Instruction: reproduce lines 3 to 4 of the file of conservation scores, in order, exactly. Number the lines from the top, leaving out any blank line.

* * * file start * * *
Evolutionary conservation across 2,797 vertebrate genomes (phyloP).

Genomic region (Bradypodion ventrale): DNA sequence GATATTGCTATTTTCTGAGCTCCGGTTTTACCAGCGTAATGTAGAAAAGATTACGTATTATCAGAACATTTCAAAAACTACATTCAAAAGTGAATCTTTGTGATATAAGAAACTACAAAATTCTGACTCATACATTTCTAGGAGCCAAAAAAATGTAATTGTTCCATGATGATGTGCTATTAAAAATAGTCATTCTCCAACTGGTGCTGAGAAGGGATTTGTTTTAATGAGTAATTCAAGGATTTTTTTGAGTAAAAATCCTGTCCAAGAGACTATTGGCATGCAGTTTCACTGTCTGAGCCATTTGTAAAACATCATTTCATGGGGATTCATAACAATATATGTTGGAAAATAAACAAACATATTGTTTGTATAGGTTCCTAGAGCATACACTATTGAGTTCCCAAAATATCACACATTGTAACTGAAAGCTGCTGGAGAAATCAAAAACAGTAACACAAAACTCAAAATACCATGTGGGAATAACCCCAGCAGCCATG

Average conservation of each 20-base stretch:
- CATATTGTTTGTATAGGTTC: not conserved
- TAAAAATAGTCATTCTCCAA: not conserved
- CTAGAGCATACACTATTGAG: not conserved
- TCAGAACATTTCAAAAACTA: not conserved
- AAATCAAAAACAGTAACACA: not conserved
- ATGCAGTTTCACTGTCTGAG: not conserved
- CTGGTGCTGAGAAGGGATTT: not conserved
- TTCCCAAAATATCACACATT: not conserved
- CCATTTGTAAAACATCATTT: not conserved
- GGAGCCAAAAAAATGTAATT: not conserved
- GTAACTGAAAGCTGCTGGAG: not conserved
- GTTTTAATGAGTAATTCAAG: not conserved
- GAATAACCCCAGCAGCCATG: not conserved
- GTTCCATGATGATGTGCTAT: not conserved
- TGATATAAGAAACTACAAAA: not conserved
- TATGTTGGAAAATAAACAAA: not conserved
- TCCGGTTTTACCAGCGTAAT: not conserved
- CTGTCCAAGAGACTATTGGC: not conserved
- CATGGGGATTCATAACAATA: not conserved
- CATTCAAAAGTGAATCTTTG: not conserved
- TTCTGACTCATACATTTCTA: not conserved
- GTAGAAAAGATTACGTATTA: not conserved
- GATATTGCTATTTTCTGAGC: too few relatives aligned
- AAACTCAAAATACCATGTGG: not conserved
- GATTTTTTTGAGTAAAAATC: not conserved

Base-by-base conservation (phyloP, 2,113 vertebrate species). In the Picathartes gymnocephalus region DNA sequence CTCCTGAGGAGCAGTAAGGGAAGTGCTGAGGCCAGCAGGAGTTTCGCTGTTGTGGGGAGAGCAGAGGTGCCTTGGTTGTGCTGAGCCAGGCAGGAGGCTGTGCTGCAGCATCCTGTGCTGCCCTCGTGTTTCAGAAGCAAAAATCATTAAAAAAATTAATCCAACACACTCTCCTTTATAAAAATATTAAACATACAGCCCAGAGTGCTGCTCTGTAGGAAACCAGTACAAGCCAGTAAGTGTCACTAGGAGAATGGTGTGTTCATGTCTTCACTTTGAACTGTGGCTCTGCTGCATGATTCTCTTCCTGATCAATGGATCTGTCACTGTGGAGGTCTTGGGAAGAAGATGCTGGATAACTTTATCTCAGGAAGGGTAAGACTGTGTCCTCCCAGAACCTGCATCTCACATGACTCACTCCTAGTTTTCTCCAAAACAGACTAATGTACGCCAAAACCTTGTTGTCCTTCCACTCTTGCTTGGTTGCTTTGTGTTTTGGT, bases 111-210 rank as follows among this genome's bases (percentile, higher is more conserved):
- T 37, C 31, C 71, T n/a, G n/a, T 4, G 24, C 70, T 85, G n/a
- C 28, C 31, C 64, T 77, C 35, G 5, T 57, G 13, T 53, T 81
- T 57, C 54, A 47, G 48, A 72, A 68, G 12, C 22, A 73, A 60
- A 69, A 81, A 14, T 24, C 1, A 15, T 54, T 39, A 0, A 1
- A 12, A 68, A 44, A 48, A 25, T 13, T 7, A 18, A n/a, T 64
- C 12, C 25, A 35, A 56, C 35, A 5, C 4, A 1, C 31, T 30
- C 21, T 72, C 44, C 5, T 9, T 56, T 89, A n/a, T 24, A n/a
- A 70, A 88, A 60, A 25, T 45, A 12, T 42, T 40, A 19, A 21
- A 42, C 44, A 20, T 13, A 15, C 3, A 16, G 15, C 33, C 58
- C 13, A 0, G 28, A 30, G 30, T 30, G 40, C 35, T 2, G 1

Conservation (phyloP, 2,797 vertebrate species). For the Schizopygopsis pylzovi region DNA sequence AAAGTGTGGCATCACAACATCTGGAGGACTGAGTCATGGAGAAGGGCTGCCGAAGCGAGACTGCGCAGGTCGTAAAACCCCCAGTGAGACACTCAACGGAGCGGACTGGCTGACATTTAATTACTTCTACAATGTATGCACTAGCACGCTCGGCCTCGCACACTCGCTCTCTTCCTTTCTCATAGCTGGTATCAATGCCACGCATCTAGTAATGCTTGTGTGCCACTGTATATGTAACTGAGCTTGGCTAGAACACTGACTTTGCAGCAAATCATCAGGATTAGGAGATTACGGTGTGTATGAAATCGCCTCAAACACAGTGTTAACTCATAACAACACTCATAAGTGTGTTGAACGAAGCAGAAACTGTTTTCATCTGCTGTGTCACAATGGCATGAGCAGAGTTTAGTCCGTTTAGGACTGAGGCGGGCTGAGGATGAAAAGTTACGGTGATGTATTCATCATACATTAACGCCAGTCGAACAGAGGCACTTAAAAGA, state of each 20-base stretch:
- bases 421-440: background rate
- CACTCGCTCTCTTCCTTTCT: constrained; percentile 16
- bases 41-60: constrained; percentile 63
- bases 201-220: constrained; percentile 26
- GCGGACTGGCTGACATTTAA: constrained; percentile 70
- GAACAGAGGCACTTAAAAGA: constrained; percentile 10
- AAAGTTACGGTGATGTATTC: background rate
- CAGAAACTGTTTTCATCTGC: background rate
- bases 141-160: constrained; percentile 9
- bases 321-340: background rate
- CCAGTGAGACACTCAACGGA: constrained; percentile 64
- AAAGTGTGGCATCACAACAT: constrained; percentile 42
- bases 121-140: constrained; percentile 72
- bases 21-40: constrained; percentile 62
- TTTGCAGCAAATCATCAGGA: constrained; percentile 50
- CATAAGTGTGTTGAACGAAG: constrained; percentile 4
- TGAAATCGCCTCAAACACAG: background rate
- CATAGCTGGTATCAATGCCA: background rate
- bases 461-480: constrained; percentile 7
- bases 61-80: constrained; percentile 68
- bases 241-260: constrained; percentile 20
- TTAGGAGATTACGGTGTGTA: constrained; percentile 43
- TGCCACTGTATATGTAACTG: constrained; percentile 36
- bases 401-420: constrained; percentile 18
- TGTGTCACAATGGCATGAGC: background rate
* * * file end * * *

Average conservation of each 20-base stretch:
- CATATTGTTTGTATAGGTTC: not conserved